Rather than just overlaying 2D street scene photos onto a map, what if you could virtually transport people there by showing them video? That's the premise of a new Microsoft system currently in testing.
Microsoft engineers and researchers are attempting to one-up Google Maps by creating route animations with the abundance of panoramic street-view photography so you can experience your trip before you drive it. It's called Videomap and it's quite clever.
The main issue with representing the trip before you make it is, unless you're traveling within a mile of your house, the time it would take to watch the trip on your computer is too long to be useful. Conversely, if you were to speed the entire trip up it would be nonsense. The software bridges this gap by speeding up and slowing down the video based on landmarks and turns.
Even better, since it's a panoramic camera, they're able to slow down the video and crop it so the driver looks around the turn as if they were driving themselves. It can also turn to show obvious landmarks along the journey and zoom-out when the data is less important (i.e. when traveling along an extended area with few turns or landmarks, like a highway)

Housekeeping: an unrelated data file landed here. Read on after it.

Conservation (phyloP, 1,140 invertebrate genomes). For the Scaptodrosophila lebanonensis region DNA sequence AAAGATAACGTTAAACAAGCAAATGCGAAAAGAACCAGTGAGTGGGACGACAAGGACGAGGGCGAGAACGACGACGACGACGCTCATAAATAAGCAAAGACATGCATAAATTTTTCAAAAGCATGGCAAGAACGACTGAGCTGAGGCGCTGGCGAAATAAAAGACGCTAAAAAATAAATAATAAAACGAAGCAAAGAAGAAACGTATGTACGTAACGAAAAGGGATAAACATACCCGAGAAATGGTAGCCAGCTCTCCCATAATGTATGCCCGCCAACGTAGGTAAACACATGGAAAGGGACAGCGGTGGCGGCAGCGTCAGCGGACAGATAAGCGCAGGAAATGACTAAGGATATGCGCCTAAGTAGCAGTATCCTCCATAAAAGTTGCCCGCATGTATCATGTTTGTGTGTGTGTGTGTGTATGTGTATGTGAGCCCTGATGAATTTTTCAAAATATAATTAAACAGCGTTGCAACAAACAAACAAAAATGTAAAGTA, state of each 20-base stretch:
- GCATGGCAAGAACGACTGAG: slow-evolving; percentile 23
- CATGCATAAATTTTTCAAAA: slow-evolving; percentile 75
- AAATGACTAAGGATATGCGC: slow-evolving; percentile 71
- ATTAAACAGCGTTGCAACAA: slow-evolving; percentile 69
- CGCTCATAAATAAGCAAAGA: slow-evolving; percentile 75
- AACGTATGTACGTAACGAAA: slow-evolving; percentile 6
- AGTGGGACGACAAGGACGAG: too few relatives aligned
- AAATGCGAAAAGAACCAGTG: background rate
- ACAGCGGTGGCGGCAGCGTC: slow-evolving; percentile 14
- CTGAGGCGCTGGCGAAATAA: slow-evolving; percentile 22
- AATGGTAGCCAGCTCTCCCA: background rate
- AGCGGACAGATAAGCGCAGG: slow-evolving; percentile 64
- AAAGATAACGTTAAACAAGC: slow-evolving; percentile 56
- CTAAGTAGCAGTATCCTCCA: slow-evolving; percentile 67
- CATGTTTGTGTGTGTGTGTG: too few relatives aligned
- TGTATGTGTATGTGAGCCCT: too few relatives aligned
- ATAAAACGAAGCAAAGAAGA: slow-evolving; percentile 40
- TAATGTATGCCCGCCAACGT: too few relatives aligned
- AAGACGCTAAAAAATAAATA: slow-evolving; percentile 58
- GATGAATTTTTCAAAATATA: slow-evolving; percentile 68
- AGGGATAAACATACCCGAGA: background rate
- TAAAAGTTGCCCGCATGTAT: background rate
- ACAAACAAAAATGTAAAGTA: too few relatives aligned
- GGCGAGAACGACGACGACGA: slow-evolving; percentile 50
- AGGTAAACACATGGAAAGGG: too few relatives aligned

Limited studies show the technique results in increased accuracy and reduced time spent consulting maps, which is good, though the limitation of this technique appears to be the increasing accessibility of GPS when you travel. For this reason, the system seems better matched to waking, biking and transportation that takes places within a certain time-compressed zone than driving.
Individuals with difficulty grasping spatial data in map form tend to utilize landmarks in determining their travel and a system like this seems suited to serving their needs. It's also fun to watch. Just imagine being able to reminisce about your old hometown by taking a quick virtual drive down Main Street to see what shops and restaurants may have changed. Sounds pretty cool to us.